Session 2: Individual Sessions
Dependent on the issues identified in the assessment session, I may recommend that both partners complete a 45-minute individual session separately with me. In these sessions, each partner’s view on the relationship difficulties is explored further, and more in-depth knowledge relating to the individuals past relationships, family dynamics and childhood is explored. This allows me to understand the formation of the relationship difficulties, and whether individual factors relating to attachment, trauma, mental health, or personal value systems may have influenced the current relationship difficulties. In the individual sessions, I will send both partners in depth questionnaires, which will be scored and compiled into a comprehensive relationship report. This report provides details surrounding each partners satisfaction in several areas within the relationship and allows for me to identify the relationships strengths and weaknesses.
Session 3: Feedback and treatment planning
This session is focused on providing feedback from the assessment, questionnaires and individual sessions and discussing in depth the strengths and weaknesses that have been identified within the relationship. This session is spent discussing the goals that the couple have for improving their relationship, and how this can be achieved. This session is largely focused on psychoeducation, and providing the couple with education around the issues they are experiencing, and the most effective interventions to work on these issues.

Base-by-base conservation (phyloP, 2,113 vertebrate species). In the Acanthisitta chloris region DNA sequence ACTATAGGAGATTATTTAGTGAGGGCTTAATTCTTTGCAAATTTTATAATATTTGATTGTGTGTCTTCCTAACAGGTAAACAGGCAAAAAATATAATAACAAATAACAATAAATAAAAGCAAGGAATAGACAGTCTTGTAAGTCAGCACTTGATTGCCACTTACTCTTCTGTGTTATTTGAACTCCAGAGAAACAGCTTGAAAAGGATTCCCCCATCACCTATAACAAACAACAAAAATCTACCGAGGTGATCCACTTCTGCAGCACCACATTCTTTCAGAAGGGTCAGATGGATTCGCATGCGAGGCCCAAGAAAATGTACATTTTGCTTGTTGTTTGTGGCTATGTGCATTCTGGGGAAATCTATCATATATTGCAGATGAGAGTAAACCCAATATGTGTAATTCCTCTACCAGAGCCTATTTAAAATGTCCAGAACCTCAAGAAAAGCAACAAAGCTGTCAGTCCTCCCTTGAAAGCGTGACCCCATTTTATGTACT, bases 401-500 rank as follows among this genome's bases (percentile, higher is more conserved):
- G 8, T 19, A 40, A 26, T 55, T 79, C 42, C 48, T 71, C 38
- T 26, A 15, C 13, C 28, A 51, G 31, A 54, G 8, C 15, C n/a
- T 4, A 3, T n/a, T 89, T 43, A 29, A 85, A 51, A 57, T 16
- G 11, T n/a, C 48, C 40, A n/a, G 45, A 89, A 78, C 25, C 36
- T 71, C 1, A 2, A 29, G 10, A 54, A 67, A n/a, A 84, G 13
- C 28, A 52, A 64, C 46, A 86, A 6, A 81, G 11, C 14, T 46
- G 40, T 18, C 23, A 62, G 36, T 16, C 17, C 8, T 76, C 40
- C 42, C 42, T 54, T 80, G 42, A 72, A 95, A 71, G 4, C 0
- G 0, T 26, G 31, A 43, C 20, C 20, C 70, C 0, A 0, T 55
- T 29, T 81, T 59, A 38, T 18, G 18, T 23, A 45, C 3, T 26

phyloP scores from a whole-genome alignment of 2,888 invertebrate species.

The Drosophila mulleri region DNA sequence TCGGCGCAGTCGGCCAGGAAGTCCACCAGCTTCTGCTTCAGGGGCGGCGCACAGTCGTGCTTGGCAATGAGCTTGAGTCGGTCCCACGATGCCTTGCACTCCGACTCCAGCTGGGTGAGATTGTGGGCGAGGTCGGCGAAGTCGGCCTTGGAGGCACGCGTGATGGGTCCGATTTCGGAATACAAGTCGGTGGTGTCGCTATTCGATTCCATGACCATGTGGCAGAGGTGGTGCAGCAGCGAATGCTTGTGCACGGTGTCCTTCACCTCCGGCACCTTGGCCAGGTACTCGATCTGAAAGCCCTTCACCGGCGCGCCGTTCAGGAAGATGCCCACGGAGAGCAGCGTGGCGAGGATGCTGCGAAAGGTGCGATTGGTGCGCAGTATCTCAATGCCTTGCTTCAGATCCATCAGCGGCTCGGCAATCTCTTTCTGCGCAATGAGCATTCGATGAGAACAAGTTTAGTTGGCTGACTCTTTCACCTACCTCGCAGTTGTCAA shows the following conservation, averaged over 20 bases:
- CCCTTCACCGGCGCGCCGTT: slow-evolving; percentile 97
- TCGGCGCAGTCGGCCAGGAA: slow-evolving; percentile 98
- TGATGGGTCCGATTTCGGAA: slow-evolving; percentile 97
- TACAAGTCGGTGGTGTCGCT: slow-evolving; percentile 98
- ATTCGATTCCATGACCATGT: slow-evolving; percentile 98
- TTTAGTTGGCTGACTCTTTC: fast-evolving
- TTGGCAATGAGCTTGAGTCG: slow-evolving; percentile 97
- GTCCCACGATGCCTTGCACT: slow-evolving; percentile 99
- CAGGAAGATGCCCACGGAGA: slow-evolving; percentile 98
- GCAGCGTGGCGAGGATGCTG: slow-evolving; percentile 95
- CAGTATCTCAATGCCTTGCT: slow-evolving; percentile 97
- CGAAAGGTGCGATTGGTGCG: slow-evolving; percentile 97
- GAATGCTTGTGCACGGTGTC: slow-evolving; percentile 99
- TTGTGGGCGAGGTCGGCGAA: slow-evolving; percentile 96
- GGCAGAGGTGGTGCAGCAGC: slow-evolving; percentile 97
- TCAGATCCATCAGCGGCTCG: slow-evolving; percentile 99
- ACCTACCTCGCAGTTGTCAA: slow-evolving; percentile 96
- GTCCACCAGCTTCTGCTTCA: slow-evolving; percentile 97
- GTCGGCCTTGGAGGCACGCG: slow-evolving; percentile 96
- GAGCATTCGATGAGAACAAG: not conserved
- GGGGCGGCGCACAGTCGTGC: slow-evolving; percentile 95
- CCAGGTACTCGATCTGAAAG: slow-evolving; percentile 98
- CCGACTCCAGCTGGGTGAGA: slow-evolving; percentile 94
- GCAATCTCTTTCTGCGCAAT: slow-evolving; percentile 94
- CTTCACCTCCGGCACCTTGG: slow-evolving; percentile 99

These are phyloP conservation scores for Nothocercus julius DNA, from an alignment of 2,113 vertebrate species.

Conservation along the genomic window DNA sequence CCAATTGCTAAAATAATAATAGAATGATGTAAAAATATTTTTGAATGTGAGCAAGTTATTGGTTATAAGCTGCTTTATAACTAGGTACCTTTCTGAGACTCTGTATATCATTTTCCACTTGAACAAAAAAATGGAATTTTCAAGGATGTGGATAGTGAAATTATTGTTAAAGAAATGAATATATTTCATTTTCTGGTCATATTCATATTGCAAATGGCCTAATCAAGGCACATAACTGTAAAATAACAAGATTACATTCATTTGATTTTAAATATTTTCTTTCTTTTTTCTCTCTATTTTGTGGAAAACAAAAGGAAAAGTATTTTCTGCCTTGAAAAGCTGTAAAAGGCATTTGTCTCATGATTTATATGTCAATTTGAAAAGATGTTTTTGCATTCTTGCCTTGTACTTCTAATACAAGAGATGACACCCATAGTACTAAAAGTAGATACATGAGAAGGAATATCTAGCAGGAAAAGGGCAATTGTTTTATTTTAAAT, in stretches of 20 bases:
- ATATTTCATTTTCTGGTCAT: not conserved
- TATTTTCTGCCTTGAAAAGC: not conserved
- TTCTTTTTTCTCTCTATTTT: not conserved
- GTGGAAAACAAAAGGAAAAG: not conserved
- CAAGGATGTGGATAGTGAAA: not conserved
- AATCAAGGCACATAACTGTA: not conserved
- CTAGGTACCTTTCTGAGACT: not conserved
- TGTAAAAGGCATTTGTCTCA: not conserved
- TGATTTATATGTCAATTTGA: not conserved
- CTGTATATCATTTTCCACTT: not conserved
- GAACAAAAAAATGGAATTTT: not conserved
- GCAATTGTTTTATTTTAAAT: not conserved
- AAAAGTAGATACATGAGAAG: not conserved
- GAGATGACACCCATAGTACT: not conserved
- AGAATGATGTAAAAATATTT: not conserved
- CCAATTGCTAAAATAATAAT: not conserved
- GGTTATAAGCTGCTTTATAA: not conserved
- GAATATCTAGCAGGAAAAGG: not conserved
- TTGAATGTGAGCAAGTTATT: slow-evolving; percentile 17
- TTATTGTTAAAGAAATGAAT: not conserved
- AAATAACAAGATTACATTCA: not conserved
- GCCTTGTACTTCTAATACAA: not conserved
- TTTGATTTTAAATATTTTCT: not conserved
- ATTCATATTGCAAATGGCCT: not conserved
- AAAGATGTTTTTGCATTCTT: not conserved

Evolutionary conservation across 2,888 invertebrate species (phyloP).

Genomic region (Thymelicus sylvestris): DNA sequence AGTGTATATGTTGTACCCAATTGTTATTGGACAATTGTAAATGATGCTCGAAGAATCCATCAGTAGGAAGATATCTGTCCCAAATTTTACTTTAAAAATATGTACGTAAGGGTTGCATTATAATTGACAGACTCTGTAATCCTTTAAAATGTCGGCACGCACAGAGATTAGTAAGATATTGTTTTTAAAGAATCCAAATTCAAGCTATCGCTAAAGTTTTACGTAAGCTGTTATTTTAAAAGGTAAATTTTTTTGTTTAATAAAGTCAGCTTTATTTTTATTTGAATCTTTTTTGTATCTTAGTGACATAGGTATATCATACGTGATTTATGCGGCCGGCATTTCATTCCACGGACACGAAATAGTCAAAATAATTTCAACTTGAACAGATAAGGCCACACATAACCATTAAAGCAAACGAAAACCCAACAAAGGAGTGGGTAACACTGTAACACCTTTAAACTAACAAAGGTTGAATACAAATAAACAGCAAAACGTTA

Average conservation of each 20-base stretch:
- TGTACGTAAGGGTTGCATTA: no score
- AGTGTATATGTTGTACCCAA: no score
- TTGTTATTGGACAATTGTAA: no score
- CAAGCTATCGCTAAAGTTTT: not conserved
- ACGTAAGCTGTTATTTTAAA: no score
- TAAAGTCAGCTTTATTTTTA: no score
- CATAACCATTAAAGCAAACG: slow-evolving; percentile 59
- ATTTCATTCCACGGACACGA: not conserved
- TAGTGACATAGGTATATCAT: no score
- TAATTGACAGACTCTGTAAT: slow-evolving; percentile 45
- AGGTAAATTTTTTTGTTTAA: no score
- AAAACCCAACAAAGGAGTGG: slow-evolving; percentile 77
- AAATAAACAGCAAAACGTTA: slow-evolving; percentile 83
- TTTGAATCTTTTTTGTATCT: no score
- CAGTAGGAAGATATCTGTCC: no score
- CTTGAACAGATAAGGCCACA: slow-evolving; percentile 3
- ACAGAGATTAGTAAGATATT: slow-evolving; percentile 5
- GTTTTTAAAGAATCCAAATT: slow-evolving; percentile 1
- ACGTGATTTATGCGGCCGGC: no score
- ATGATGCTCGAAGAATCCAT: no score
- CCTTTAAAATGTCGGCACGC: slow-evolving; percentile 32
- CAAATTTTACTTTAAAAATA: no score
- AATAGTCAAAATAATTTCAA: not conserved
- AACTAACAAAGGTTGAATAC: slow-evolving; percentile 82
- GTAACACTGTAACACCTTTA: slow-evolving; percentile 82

Session 4: Intervention sessions begin
Therapy sessions will begin, and each session will be tailored individually to the couple. Expect to learn, grow, be challenged and at times feel uncomfortable. Relationship therapy is hard and can bring up various emotions and trigger negative core beliefs within each partner. It is okay to make mistakes, and it takes time to re-learn unhealthy relationship patterns and behaviours. Therapy sessions will always be compassion focused, with an emphasis on building better understanding between two people. Relationship therapy is not about proving who is right or wrong, but rather accepting that BOTH partners subjective views are right, and that we must find a way to meet in the middle, compromise and empathise, as those are the hallmarks of a healthy relationship.
Author: Abbey Sawyer Sexologist, MAAPi, PostGradDipPsych, BPsychSci, BCrim.
Abbey is a Sexologist who is near completion of her Master of Science in Medicine degree, specialising in psychosexual therapy. Abbey is passionate about the interlink between psychological health and sexuality, and enjoys supporting people of all ages, genders, and cultural backgrounds to enrich their sexual lives and improve their mental health.
To make an appointment try Online Booking. Alternatively, you can call Vision Psychology Wishart on (07) 3088 5422 or M1 Psychology Loganholme on (07) 3067 9129